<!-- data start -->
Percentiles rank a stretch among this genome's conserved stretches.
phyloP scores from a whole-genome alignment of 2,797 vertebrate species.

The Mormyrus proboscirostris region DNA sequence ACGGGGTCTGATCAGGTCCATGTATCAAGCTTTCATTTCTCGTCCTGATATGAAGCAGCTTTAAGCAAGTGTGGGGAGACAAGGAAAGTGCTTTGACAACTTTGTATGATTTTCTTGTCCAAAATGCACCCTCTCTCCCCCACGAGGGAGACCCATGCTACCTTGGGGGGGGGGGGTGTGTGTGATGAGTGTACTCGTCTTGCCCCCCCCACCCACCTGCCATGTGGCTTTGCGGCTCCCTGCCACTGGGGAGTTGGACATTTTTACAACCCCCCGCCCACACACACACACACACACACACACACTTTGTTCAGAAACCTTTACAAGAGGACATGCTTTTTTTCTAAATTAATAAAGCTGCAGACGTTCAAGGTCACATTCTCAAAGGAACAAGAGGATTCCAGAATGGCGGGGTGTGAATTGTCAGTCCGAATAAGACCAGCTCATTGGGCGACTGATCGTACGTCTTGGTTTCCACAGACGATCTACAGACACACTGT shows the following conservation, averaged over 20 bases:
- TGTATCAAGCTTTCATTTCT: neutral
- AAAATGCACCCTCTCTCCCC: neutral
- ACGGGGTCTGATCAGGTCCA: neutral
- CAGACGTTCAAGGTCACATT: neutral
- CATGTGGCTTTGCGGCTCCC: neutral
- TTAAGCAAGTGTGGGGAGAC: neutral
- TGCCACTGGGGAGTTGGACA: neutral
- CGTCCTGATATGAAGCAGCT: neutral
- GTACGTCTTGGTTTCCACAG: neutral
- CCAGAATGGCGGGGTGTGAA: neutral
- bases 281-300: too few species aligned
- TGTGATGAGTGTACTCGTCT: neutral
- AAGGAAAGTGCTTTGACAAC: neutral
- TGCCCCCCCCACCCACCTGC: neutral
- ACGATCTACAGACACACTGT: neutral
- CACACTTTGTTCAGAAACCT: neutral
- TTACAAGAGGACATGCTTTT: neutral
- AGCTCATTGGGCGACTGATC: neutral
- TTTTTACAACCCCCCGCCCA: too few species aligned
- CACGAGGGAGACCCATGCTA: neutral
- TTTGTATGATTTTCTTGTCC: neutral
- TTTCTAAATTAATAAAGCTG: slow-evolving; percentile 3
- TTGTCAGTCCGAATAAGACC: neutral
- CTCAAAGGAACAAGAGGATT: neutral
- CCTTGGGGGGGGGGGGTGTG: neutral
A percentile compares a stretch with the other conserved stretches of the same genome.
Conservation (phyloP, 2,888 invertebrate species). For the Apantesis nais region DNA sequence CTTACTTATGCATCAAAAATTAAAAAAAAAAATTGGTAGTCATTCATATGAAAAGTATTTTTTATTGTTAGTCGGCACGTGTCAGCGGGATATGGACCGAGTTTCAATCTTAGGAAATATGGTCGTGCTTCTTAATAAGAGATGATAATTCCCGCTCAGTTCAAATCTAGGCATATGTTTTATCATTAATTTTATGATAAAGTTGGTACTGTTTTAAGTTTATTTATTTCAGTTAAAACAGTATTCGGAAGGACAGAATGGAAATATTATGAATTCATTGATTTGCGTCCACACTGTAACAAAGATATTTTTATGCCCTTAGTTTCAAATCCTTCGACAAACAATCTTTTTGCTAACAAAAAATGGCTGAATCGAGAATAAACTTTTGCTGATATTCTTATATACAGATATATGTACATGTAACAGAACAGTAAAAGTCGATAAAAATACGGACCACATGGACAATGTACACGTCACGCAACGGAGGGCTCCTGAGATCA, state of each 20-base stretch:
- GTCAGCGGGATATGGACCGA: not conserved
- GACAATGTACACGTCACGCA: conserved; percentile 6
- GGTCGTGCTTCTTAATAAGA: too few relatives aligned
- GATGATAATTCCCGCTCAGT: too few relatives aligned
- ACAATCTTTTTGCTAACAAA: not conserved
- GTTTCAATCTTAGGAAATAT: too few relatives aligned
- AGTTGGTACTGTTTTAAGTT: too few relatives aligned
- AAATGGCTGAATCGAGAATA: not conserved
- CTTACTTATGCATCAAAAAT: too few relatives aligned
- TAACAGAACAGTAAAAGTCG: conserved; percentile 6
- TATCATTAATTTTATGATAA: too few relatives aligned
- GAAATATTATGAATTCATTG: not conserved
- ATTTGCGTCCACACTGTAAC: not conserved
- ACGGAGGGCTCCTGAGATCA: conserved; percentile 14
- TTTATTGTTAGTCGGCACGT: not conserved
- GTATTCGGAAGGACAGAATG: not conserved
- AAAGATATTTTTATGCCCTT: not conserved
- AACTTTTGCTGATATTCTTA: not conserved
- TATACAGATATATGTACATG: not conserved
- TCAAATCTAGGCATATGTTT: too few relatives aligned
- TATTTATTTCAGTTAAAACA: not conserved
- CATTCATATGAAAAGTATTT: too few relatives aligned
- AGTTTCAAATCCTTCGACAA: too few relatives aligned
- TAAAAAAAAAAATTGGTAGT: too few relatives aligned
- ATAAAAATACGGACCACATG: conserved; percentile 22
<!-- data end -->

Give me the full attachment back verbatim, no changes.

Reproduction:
Percentiles rank a stretch among this genome's conserved stretches.
phyloP scores from a whole-genome alignment of 2,797 vertebrate species.

The Mormyrus proboscirostris region DNA sequence ACGGGGTCTGATCAGGTCCATGTATCAAGCTTTCATTTCTCGTCCTGATATGAAGCAGCTTTAAGCAAGTGTGGGGAGACAAGGAAAGTGCTTTGACAACTTTGTATGATTTTCTTGTCCAAAATGCACCCTCTCTCCCCCACGAGGGAGACCCATGCTACCTTGGGGGGGGGGGGTGTGTGTGATGAGTGTACTCGTCTTGCCCCCCCCACCCACCTGCCATGTGGCTTTGCGGCTCCCTGCCACTGGGGAGTTGGACATTTTTACAACCCCCCGCCCACACACACACACACACACACACACACTTTGTTCAGAAACCTTTACAAGAGGACATGCTTTTTTTCTAAATTAATAAAGCTGCAGACGTTCAAGGTCACATTCTCAAAGGAACAAGAGGATTCCAGAATGGCGGGGTGTGAATTGTCAGTCCGAATAAGACCAGCTCATTGGGCGACTGATCGTACGTCTTGGTTTCCACAGACGATCTACAGACACACTGT shows the following conservation, averaged over 20 bases:
- TGTATCAAGCTTTCATTTCT: neutral
- AAAATGCACCCTCTCTCCCC: neutral
- ACGGGGTCTGATCAGGTCCA: neutral
- CAGACGTTCAAGGTCACATT: neutral
- CATGTGGCTTTGCGGCTCCC: neutral
- TTAAGCAAGTGTGGGGAGAC: neutral
- TGCCACTGGGGAGTTGGACA: neutral
- CGTCCTGATATGAAGCAGCT: neutral
- GTACGTCTTGGTTTCCACAG: neutral
- CCAGAATGGCGGGGTGTGAA: neutral
- bases 281-300: too few species aligned
- TGTGATGAGTGTACTCGTCT: neutral
- AAGGAAAGTGCTTTGACAAC: neutral
- TGCCCCCCCCACCCACCTGC: neutral
- ACGATCTACAGACACACTGT: neutral
- CACACTTTGTTCAGAAACCT: neutral
- TTACAAGAGGACATGCTTTT: neutral
- AGCTCATTGGGCGACTGATC: neutral
- TTTTTACAACCCCCCGCCCA: too few species aligned
- CACGAGGGAGACCCATGCTA: neutral
- TTTGTATGATTTTCTTGTCC: neutral
- TTTCTAAATTAATAAAGCTG: slow-evolving; percentile 3
- TTGTCAGTCCGAATAAGACC: neutral
- CTCAAAGGAACAAGAGGATT: neutral
- CCTTGGGGGGGGGGGGTGTG: neutral
A percentile compares a stretch with the other conserved stretches of the same genome.
Conservation (phyloP, 2,888 invertebrate species). For the Apantesis nais region DNA sequence CTTACTTATGCATCAAAAATTAAAAAAAAAAATTGGTAGTCATTCATATGAAAAGTATTTTTTATTGTTAGTCGGCACGTGTCAGCGGGATATGGACCGAGTTTCAATCTTAGGAAATATGGTCGTGCTTCTTAATAAGAGATGATAATTCCCGCTCAGTTCAAATCTAGGCATATGTTTTATCATTAATTTTATGATAAAGTTGGTACTGTTTTAAGTTTATTTATTTCAGTTAAAACAGTATTCGGAAGGACAGAATGGAAATATTATGAATTCATTGATTTGCGTCCACACTGTAACAAAGATATTTTTATGCCCTTAGTTTCAAATCCTTCGACAAACAATCTTTTTGCTAACAAAAAATGGCTGAATCGAGAATAAACTTTTGCTGATATTCTTATATACAGATATATGTACATGTAACAGAACAGTAAAAGTCGATAAAAATACGGACCACATGGACAATGTACACGTCACGCAACGGAGGGCTCCTGAGATCA, state of each 20-base stretch:
- GTCAGCGGGATATGGACCGA: not conserved
- GACAATGTACACGTCACGCA: conserved; percentile 6
- GGTCGTGCTTCTTAATAAGA: too few relatives aligned
- GATGATAATTCCCGCTCAGT: too few relatives aligned
- ACAATCTTTTTGCTAACAAA: not conserved
- GTTTCAATCTTAGGAAATAT: too few relatives aligned
- AGTTGGTACTGTTTTAAGTT: too few relatives aligned
- AAATGGCTGAATCGAGAATA: not conserved
- CTTACTTATGCATCAAAAAT: too few relatives aligned
- TAACAGAACAGTAAAAGTCG: conserved; percentile 6
- TATCATTAATTTTATGATAA: too few relatives aligned
- GAAATATTATGAATTCATTG: not conserved
- ATTTGCGTCCACACTGTAAC: not conserved
- ACGGAGGGCTCCTGAGATCA: conserved; percentile 14
- TTTATTGTTAGTCGGCACGT: not conserved
- GTATTCGGAAGGACAGAATG: not conserved
- AAAGATATTTTTATGCCCTT: not conserved
- AACTTTTGCTGATATTCTTA: not conserved
- TATACAGATATATGTACATG: not conserved
- TCAAATCTAGGCATATGTTT: too few relatives aligned
- TATTTATTTCAGTTAAAACA: not conserved
- CATTCATATGAAAAGTATTT: too few relatives aligned
- AGTTTCAAATCCTTCGACAA: too few relatives aligned
- TAAAAAAAAAAATTGGTAGT: too few relatives aligned
- ATAAAAATACGGACCACATG: conserved; percentile 22